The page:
By 1783, James Knox Sr., at the age of seventy, was made Justice of the Peace in Chester County, South Carolina, four years before he died. A copy of his signature, with JP for Justice of the Peace after his signature, is in the Petersen/Lyle book, so he was literate.

 With the disruptions of the moves from Scotland to Ireland, then to the frontier, James and Elizabeth’s  children were probably not literate; their pension applications were signed with their mark. Illiteracy was almost the norm in Scots-Irish, as people moved west ahead of schools and churches. This lack of education led to a distrust of bankers, lawyers, politicians, even preachers who could read, since, in their experience, most of the educated people just tried to take advantage of them, still leading to a distrust of education in some parts of the county. By the Civil War, more people could read and write.

In October 1786, James and Elizabeth sold their Royal Grant and divided the proceeds among their heirs. The 450 acres sold for the 2012 equivalent of $90 US dollars. Sometime 1787, James Sr. died.

In 1788, Elizabeth Craig Knox moved to Crab Orchard, Madison County, Kentucky with some of her childrens’ families (Samuel Morrow, Robert Knox, Samuel Knox, Isaac Eoff and Jacob Sutton) in a train of six wagons. The families of John Gaston Jr., Jannet Miller Knox and William Knox stayed in South Carolina.  The Robert Knox and Jacob Sutton families stayed at Crab Orchard. John Knox with his mother Elizabeth, along with the Samuel Knox and Samuel Morrow families, moved to the southern part of Lincoln County which is now Pulaski County. The Isaac Eoff family moved northward into Madison County.

Sometime in 1809, Robert Knox when back to South Carolina to settle his wife’s estate. Upon his return, he invited Nellie, his niece, to return home with him on the extra horse. With the arrangement made, Nellie rode side-saddle all the way to Frankfort. While in Kentucky, she also visited her uncle Samuel Knox. There she met her cousin William. In October, they were married with another uncle Samuel Morrow as bondsman. At the time of their marriage, William was almost 21 and Eleanor (Nellie) was 24.

In 1812, at the age of 93, Elizabeth Craig Knox, traveled with her daughter Ann’s family again, moving to Puncheon Camp Creek, Garrison Fork, Duck River, Bedford County, Tennessee in another wagon train. Included in the caravan were her daughters’ families – Elizabeth Morrow, Margaret and Ann Sutton and most of the others who had left South Carolina. John, at sixty seven, and Robert stayed in Crab Orchard.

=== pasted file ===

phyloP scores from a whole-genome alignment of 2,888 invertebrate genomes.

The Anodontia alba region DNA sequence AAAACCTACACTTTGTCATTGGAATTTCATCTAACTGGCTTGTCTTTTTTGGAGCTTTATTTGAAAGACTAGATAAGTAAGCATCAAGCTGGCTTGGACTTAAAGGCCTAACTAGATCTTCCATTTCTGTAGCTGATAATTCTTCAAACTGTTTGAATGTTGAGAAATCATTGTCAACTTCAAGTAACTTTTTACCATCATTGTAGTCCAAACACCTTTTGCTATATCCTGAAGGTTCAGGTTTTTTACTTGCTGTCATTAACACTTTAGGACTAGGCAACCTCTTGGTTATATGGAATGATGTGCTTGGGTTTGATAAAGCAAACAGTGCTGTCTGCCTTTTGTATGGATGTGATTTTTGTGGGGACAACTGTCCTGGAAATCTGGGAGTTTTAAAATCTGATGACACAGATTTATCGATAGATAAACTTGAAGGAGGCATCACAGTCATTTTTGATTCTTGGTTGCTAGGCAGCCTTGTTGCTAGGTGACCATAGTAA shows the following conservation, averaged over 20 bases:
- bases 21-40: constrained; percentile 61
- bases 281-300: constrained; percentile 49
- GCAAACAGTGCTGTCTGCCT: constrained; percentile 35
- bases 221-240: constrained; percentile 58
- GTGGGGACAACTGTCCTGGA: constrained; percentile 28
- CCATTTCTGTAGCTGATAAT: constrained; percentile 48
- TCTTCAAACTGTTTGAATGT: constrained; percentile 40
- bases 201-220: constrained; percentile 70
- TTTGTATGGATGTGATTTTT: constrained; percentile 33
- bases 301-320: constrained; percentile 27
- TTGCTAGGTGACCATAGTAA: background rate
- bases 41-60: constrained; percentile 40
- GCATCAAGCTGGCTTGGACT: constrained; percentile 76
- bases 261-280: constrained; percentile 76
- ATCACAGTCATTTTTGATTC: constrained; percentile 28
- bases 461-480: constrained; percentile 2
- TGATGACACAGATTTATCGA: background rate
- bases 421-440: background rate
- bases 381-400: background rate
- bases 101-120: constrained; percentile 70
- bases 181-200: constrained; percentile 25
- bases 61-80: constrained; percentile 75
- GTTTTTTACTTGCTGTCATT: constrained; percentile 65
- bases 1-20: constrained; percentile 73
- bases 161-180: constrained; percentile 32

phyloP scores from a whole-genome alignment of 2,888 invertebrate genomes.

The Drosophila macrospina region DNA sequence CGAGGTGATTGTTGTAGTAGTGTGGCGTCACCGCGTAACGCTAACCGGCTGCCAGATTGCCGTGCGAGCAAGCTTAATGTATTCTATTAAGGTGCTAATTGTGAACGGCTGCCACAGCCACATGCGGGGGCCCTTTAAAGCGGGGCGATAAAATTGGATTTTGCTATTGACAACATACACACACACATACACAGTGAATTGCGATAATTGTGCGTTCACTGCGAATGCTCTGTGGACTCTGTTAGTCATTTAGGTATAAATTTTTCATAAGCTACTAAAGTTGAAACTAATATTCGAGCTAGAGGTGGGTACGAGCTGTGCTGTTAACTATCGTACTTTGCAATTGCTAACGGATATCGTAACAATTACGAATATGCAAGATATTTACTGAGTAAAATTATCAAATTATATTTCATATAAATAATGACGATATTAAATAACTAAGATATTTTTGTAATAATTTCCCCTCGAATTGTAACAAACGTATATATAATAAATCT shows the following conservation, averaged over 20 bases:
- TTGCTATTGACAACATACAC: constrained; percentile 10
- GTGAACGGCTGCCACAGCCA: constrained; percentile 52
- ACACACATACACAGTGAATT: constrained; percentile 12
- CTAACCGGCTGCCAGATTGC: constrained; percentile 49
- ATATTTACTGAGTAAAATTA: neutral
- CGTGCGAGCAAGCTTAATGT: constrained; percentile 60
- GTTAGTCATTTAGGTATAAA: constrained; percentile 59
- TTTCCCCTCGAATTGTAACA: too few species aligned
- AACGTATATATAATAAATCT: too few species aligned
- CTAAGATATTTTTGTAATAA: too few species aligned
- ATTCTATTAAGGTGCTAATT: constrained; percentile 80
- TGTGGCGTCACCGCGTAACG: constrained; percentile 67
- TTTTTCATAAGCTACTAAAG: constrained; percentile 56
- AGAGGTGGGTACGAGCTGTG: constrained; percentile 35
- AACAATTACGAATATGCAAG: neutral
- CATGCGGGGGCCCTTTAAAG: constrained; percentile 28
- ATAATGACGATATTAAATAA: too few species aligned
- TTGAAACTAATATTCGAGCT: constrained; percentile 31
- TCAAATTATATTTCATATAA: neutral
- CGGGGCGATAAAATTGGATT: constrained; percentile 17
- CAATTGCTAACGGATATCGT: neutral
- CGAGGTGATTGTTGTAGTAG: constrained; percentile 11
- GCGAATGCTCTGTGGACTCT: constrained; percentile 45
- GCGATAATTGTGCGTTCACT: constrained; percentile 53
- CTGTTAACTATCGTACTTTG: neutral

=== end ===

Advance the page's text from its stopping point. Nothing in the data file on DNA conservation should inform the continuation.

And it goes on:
In 1822, at the age of 103, Elizabeth Craig Knox died in Puncheon Camp Creek, Tennessee. She was probably living in a log cabin, with Ann and Jacob Sutton, at the time of her death. She is thought to be buried in Stevenson Cemetery, in an unmarked grave, as was the custom in that day. She was a very long way from her comfortable place of birth, probably as an educated Lady in sophisticated Edinburgh, Scotland to the frontier of a county which didn’t even exist at the time of her birth.

In December 1826, Isaac Eoff had surveyed 25 acres in Warren County, Tennessee warrant #2031 and 50 acres surveyed on warrant #1233, adding to land already owned. The new land may have been land grants for his Revolutionary War service.

On Aug 7, 1832 while living in Rutherford County, Tennessee, Isaac applied for a Revolutionary War pension in the courts of Bedford County, Tennessee. The pension was approved and he drew $60.00 per year. He and Margaret had eight children. One of their sons, John W. (Go Back) Eoff, is our direct ancestor.

John W. (Go Back) Eoff was born on March 15, 1795, in Madison County, Kentucky and  died about 1867 in Carroll County, Arkansas. First, John may have been married to Mary Jane last name unknown but perhaps Knox, who died after the birth of her first or second child. Shortly afterwards, he married Lucy Shaw, born March 10, 1804; she died between 1867 and 1870 in Boone County, Arkansas.   John became known as “Go Back” Eoff because he couldn’t seem to decide just where he wanted to live. It is said that he returned to Tennessee after the move to Arkansas, then returned to Izard County, Arkansas and was there when his mother Margaret died in 1849, then back to Carroll or Boone County. He is said to even moved to Texas for awhile!